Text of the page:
Zimbabwe's leader-in-waiting appeals for unity and peace in 'new democracy'
President-in-waiting Emmerson Mnangagwa has made a triumphant return to Zimbabwe, telling a huge crowd of cheering supporters that the country is witnessing "a new, unfolding democracy".
"I appeal to all genuine people of Zimbabwe to come together," Mr Mnangagwa said. "We are all Zimbabweans ... we need peace in our country and jobs, jobs, jobs."
His call for unity was received enthusiastically by hundreds gathered at the headquarters of the ruling ZANU-PF party in Harare.
He thanked the people "in the name of Our Lord" in his first public speech since President Robert Mugabe announced his resignation.
With his wife Auxilia by his side, he addressed the crowd and described what he said were recent attempts to kill him.
Mr Mnangagwa, 75, said the pressure to "derail the process" of getting Mr Mugabe to step down was intense but "the will of the people will always, always succeed".
He just spoke hours after returning to the country.
He fled earlier this month after his firing by Mr Mugabe who then installed his wife Grace as his preferred successor.
Mr Mnangagwa was introduced as "president-in-waiting" by a speaker who praised Zimbabwe's military as "the most disciplined army in the world" during the past week's events.
Mr Mnangagwa will be sworn in on Friday following Mr Mugabe's resignation after 37 years at the helm.
Chief whip Lovemore Matuke confirmed Mr Mnangagwa was meeting Politburo members at party headquarters for a briefing "on what has been happening in his absence".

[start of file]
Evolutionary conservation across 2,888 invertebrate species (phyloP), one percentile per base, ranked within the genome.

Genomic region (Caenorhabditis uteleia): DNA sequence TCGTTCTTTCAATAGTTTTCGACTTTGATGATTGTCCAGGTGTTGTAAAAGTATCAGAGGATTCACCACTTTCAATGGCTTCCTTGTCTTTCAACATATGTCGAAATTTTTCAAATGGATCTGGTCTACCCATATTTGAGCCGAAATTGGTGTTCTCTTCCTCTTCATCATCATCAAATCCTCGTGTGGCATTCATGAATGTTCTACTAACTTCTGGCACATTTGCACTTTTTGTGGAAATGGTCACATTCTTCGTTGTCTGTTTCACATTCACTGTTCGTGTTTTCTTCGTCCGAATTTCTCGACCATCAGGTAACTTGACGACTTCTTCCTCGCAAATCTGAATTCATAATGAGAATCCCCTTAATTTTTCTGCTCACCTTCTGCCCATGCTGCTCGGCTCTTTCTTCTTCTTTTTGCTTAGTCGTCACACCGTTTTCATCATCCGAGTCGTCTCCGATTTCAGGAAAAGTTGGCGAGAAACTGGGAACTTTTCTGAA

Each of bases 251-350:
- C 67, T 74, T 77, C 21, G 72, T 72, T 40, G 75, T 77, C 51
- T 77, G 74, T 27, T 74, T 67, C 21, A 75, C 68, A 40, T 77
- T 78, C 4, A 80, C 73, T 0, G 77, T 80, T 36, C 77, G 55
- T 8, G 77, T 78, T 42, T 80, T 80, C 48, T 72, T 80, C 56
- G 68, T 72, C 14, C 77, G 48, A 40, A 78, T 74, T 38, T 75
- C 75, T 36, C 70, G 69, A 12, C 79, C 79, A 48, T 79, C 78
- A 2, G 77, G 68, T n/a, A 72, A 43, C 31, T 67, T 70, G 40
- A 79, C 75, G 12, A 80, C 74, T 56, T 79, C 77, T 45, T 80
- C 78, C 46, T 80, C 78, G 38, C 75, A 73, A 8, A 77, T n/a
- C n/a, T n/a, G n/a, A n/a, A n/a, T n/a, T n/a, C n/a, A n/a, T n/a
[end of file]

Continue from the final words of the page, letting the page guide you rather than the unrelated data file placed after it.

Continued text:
Mr Mnangagwa said he was in constant contact with military leaders during the tumultuous two weeks between his firing and his return to the country as its new leader.
He praised military and commander General Constantino Chiwenga "who have been able to manage this process very peacefully".
After emerging from hiding in South Africa, Mr Mnangagwa met with South African president Jacob Zuma and then flew to Zimbabwe in a private jet.
It was not clear what 93-year-old Mr Mugabe and his wife would do next. Mr Mugabe, who was the world's oldest head of state, said in his resignation letter that legal procedures should be followed to install a new president "no later than tomorrow".
Zimbabwe's new leaders are faced with a once-prosperous nation whose economy has collapsed, sending frustrated young people into desperate work as street vendors. Many have left the country altogether.
Mr Mnangagwa is a former justice and defence minister who served for decades as Mr Mugabe's enforcer, a role that earned him the nickname "Crocodile".
Many opposition supporters believe he was instrumental in the army killings of thousands of people when Mr Mugabe moved against a political rival in the 1980s.
So far in the current political turmoil Mr Mnangagwa has used inclusive language, saying Zimbabweans should work together to advance their nation.
"Never should the nation be held at ransom by one person ever again, whose desire is to die in office at whatever cost to the nation," he said.